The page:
Authoritative DNS Servers: every domain must have two DNS servers to act as their Authority or Primary . These are the servers that hold the most correct and up to date information regarding the domain's IP addresses. Usually these DNS servers are operated by the owners of the domain in question [or their hosting provider, as is the case with PappaShop customers]. Other DNS servers across the internet will trust the authoritative name servers to provide the correct address for a host or domain on the net.
Example - Let's take a look at how your browser receives the IP address of a web site you wish to view: Here's a common example - www.microsoft.com
» You enter 'www.microsoft.com' in Your browser's address bar
» Your browser sends a message to your ISP's DNS server.
» The server looks in its records to see if it has the address for www.microsoft.com
» Seeing that it does not have the IP address for microsoft.com, it must ask the authorative name server for the address.
» Microsoft.com is part of the .com top-level domain [TLD], so it asks the .com TLD which name servers are authorative for microsoft.com.
» The ISP's name server then connects to those name servers, asking for the IP of www.microsoft.com and passes this address to your browser.
» The ISP's name server stores the address in it's cache until the time to live [TTL] has expired. This cuts down on traffic to the master name servers.
There is a piece missing from the system just described however. The master servers have a list of all known domains and their authoritative servers; but where does this list come from? how is it kept up to date? The answer is the Domain Registrar.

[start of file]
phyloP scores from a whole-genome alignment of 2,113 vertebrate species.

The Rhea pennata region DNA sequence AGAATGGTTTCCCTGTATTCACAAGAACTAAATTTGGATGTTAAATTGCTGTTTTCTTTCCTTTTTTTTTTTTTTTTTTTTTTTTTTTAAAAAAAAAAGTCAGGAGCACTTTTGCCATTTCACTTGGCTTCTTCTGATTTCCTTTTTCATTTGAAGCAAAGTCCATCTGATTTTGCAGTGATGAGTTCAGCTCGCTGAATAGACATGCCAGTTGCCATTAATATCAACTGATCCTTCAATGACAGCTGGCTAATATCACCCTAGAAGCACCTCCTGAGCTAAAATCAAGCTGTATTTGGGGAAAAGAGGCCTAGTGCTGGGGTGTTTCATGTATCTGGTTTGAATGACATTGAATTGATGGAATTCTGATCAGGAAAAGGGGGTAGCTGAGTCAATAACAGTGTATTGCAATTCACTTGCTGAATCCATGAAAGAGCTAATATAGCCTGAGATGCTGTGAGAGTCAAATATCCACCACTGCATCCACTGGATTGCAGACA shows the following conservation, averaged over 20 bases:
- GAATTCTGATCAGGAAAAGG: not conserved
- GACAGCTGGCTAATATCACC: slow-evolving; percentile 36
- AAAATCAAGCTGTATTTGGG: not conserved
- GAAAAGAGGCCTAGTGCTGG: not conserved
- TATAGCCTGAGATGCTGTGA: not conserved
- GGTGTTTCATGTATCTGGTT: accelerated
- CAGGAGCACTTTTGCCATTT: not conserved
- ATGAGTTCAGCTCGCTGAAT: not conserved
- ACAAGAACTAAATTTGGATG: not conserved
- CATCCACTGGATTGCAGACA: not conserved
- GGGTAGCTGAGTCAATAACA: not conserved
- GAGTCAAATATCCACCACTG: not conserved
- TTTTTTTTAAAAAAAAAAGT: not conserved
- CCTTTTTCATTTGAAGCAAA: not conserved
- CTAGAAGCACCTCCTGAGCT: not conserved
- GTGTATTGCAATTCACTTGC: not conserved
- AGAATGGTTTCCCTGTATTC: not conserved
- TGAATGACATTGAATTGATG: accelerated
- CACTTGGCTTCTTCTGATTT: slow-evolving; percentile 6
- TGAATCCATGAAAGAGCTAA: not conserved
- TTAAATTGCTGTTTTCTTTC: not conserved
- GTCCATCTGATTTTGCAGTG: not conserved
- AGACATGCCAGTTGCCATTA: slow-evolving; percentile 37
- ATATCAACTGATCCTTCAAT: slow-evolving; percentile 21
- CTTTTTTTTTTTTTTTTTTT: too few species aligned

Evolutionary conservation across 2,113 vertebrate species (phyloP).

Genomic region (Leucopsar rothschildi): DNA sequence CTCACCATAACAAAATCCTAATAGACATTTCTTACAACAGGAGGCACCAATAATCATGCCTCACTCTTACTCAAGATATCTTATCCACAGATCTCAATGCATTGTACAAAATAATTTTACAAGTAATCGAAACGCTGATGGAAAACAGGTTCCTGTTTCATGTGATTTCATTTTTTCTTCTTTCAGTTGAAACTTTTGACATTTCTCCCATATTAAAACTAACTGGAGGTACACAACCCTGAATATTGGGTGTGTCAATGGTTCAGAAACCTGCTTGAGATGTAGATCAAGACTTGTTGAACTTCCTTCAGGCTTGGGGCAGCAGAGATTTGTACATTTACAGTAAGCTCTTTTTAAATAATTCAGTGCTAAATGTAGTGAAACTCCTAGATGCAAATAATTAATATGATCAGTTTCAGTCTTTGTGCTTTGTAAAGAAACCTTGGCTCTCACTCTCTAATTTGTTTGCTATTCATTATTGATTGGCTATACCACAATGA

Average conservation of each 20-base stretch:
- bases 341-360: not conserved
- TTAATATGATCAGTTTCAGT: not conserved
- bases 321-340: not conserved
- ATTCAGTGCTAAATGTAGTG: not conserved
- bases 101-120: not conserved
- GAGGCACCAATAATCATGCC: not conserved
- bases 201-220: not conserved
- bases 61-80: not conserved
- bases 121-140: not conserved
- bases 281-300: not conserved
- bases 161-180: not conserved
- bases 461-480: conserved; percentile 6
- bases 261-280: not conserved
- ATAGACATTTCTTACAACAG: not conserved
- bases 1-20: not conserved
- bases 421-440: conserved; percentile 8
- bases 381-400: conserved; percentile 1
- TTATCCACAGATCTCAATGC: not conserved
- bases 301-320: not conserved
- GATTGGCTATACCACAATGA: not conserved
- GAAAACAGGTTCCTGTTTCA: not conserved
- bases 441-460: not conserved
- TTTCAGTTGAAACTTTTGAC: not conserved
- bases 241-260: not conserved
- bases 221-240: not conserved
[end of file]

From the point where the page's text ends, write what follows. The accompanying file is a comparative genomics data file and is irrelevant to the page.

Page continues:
Every Top Level Domain, such as .com .org .net .edu has its own domain registrar; a beaurocratic body designated to maintain information about internet domains. These records include information about the owner of the domain name, contact information for the system administrator, and the addresses of authoritative name servers for the domain. These records do not contain the actual IP address of the domain, as this may change over time, and it is the job of the authoritative name server to provide current addresses for a domain.
There are currently several domain registrars which can service you. PappaShop Inc. uses Bulk Register. However you are welcome to use any domain registrar you choose if you feel that you do not want your domain registered through PappaShop Inc. Here is a list of Domain Registrars.
Other top-level Domains have their own Registrar authorities. In Europe, TLD's so such as .uk .de .no .ie .fr and other country code TLD's are operated by RIPE.
Domain Registrars register your ownership of a domain and its authoritative name servers, with the Master DNS servers, for a yearly fee. They also maintain the database of authoritative name servers for each domain in the TLD's they control.
This database is commonly called the WHOIS database, and parts of it are publicly accessible over the internet. It is named after the tool used to access the database over the internet.
There are several whois client applications available for all operating systems, but today the easiest method is to use a web-based whois query tool.
InterNIC - http://www.internic.net/whois.html
RIPE - http://www.ripe.net/db/whois.html